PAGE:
Linea Residence V, by Poon Design, Palm Springs (photo by David Blank)

Carol: In the end, do you have a manifesto?

Anthony: I don’t have a manifesto. I think there are daily goals and there are things that I want to achieve. But I think back to one of my employers, the late Hugh Hardy. He had always said that mission statements and manifestos are dangerous things, because once you put it out there, people will accuse you of not supporting your own mission statement or accuse you of being in contradiction to what you’ve set out to do.

A manifesto is quite ambitious. I could also be accused of being naïve to think that I could write a manifesto, whether it’s a paragraph or 100 pages. I think I prefer the jazz-like approach in which I get up each morning and wonder what the day will bring, and approach it more organically—and see how I can just come up with ideas for whatever I’m to confront each and every day of my life.

(The full podcast is here.)

 

BE ORIGINAL, BE REMEMBERED

August 14, 2015

Chandelier and dining room at Chaya Downtown, Los Angeles, California, by Poon Design (photo by Gregg Segal)

Design enables life to be vibrant. Design resonates.

Be creative. Be original. Be remembered.

At Poon Design Inc., we believe architecture communicates more than aesthetics. Architecture communicates ideas. Architecture expresses everything from our culture and the community we live in, to the specific needs and solutions for each of our clients. We call this content.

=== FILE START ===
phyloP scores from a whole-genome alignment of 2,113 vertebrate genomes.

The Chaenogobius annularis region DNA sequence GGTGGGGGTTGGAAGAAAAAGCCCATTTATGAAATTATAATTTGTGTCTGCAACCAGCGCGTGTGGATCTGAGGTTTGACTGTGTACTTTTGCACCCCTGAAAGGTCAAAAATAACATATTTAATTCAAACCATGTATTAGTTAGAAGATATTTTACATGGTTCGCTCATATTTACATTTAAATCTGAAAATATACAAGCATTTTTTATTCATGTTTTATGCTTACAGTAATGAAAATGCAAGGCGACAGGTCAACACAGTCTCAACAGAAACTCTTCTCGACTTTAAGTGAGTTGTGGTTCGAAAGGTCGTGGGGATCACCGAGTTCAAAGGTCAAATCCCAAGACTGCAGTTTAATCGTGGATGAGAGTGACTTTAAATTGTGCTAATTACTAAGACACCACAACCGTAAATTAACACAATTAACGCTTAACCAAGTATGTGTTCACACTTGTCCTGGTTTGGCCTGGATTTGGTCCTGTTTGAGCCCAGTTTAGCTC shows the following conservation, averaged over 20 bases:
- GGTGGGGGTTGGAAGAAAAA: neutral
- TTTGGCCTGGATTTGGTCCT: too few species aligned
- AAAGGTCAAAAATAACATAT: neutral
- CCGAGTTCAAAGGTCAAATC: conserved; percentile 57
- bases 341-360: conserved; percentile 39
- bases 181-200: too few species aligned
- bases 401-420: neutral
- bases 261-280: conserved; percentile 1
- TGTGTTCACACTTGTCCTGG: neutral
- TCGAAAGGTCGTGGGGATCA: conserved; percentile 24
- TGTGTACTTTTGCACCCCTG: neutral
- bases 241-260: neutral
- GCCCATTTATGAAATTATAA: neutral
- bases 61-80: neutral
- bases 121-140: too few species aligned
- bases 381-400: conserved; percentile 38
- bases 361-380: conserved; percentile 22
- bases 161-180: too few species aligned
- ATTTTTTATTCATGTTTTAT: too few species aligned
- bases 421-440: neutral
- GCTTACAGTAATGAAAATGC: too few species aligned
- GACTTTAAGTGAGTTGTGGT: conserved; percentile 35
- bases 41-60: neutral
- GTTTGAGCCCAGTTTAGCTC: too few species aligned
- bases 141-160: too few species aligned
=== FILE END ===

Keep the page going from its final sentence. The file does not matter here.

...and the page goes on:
Design tells a story. Whether it is the design of letterhead or a blog, a restaurant or a hospital, the design says who the client is. And who the client aspires to be.

Mural and sushi counter at Chaya Downtown, Los Angeles, California, by Poon Design (photo by Gregg Segal)
Mural and sushi counter at Chaya Downtown, Los Angeles, California, by Poon Design (photo by Gregg Segal)

At our restaurant design for Chaya in downtown Los Angeles, the style of their cuisine, Asian Fusion, inspired our architecture. We fused the modern world with traditional Japanese culture. At one end of the restaurant, an art installation/chandelier comprises 1,500 plastic toys, created in collaboration with British sculpture Stuart Haygarth. At the other end, Japanese artist Ajioka hand painted a 35-foot wide, classical Asian landscape mural on planks of Hinoki Cypress.

For the bar, Poon Design transformed a Venetian mirror into an ambitious element that frames the area and the experience. Rather than the traditional Venetian technique of layered mirrored surfaces, we laser back-etched mirrored panels with our own modern interpretation of the historic European patterns. Carrara marble, brass sheets from Spain and blackened metal details complete the composition.

Bar at Chaya Downtown, Los Angeles, California, by Poon Design (photo by Gregg Segal)